Find peace with food and overcome disordered eating.
Eating Disorder Therapist
Overcome disordered eating and find peace with food
How much should I be eating?
by Harriet Frew on June 17th, 2014

 Eating too little
When you have been on a diet or a dietary regime (ie: cutting out food groups) for a period, you are exemplary at following rules. If the diet says 2 slices of bread, even if you fancy 3 you eat 2. If you fancied 1, you’d still eat 2 because then you have earned your tick in the box. You have been ‘good’ and behaved well, so earned your Brownie points. You’ve followed the rule.  A little boost to your self-esteem and you are sure you are looking a bit slimmer already.
 On another day you might be starving hungry and ready to eat your lunch at 11am, but because you’re not allowed to eat before 12, you have to busy yourself with distracting activities(which don’t require concentration, as being hungry and thinking straight are not very compatible). You spend the hour obsessing about what it is you are going to eat at lunchtime.
You go for dinner and everything on the menu has at least a teaspoon of sugar in, plus is carbohydrate heavy. You order a salad which is palatable, but you feel deprived and cross as your friends tuck into their delicious, creamy pasta.
You are not allowed carbs, but you dream of them. Hunks of soft bread; tender pasta; chip shop chips with salt and vinegar. You wake up with a jolt when you think you have actually eaten them. How tasty, but also how terrible you feel to have succumbed to your hunger.
When you eat too much
You have been ‘good’ all day with food. You come in the door exhausted. You trip over the dog, stub your toe, break up an argument with your children and before you know it you have devoured 6 biscuits and 2 slices of toast and you are meant to be having dinner in half an hour. You eat another 4 biscuits as what’s the point of trying anymore.
You eat the box of chocolates given to you by Auntie Vera because you feel unsettled with them being in the cupboard. They are calling you. You think ‘I’ll just eat one and then the ‘I’ve blown it effect’ kicks in big time.  You eat the whole top layer. You then go back 10 minutes later and eat the bottom layer too.  You don’t taste the chocolate anymore. You eat until you are uncomfortably full and feel quite sick. Your thighs suddenly feel enormous and you are sure you are developing a double chin.
A cake comes out at work, you don’t even like the cake but you eat 2 slices and feel furious with yourself. Why? Why? Why?
Sound familiar? As long as you follow rule bound eating, you are going to end up in one of these camps or possibly spend quite a bit of time in each. You are going to swing between feeling like a smug angel full of self-control (albeit a very hungry one) to self-loathing, disgust and feeling like a failure.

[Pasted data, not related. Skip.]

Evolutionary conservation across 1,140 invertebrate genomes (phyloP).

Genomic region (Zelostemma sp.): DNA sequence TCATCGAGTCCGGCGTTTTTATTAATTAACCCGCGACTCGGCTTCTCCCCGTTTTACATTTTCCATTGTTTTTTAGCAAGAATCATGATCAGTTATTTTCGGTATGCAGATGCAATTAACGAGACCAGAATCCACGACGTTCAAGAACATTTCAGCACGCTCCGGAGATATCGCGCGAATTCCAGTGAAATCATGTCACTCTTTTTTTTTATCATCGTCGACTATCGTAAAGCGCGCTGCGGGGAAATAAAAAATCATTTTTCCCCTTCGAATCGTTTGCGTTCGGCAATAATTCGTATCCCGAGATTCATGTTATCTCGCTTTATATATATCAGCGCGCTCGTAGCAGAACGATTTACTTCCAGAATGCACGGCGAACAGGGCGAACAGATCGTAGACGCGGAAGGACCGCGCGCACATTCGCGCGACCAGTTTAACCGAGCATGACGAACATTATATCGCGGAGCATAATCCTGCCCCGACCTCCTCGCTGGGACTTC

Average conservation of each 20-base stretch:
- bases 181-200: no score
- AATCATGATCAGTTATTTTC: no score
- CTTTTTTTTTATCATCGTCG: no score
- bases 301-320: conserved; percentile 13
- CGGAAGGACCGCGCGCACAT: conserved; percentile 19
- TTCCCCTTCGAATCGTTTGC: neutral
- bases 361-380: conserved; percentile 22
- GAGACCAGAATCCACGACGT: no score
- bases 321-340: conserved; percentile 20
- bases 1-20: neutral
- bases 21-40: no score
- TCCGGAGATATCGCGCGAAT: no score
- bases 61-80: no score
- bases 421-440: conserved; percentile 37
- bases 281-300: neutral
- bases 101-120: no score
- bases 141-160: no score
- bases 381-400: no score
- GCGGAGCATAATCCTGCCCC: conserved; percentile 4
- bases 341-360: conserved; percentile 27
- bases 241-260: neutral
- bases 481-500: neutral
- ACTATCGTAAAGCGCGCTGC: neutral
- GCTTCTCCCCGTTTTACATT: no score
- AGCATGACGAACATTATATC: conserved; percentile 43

But where is the escape route I hear you cry?
The escape route is right inside of you. Scary but true. Dare to listen to your body. Take away the rules. At some point in your life, your body was telling you how much you needed to eat and the kinds of foods it wanted. Your body can still give you this information today, even if you are feeling out of tune with it.
8 tips to get on track with eating enough, but not too much

  1. Chuck out the rule book (ie: diets; banning food groups; restrictive eating; whatever you want to call it).
  2. Absolute complete freedom with food to start with can be scary. Aim for regular eating with 3 meals and 3 snacks throughout the day. This will avoid over-hunger and help keep blood sugar stable. If you choose foods with a low Glycaemic Index and eat enough protein you will reduce cravings and not get over-hungry.
  3. Banning foods leads to cravings; feelings of deprivation and acts of rebellion. It is imperative that you allow yourself to eat EVERYTHING. Paradoxically, when everything is allowed, you will probably eat less of it in the long-term.
  4. Before you eat, PAUSE. Tune into your body. Are you hungry? Are you craving? Are you bored? Are you feeling something? Warning – this will be very hard to start with as you are not used to doing this. Hang on in there.
  5. If you are hungry, what do you fancy eating? Something hot or cold? Crunchy or soft? Something filling? Something light? Think about what it is you are hungry for.
  6. Sit down, eat slowly and savour your food. Get distractions away.
  7. Stop when you are full. Again, it might take time to recognise feelings of fullness.
  8. If you are worried about over-eating, once you have finished get away from food. Distract yourself. Support yourself. Trust that your body will let you know when you need to eat again.
Do post below if you have any thoughts to share on this blog post. I would love to hear from you.

If you would like to get in touch about working with me to explore some of these issues further, I would love to hear from you. I am passionate about helping you to eat all the foods you love; and feel great about your body without disordered eating or dieting.
Best wishes

Posted in Bingeing, Eating, Giving up dieting, Hunger, Overeating    Tagged with no tags


Bev Allen - June 17th, 2014 at 6:17 AM
I can so relate to all of this, definitely a work in progress for me x
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Find peace with food and overcome disordered eating.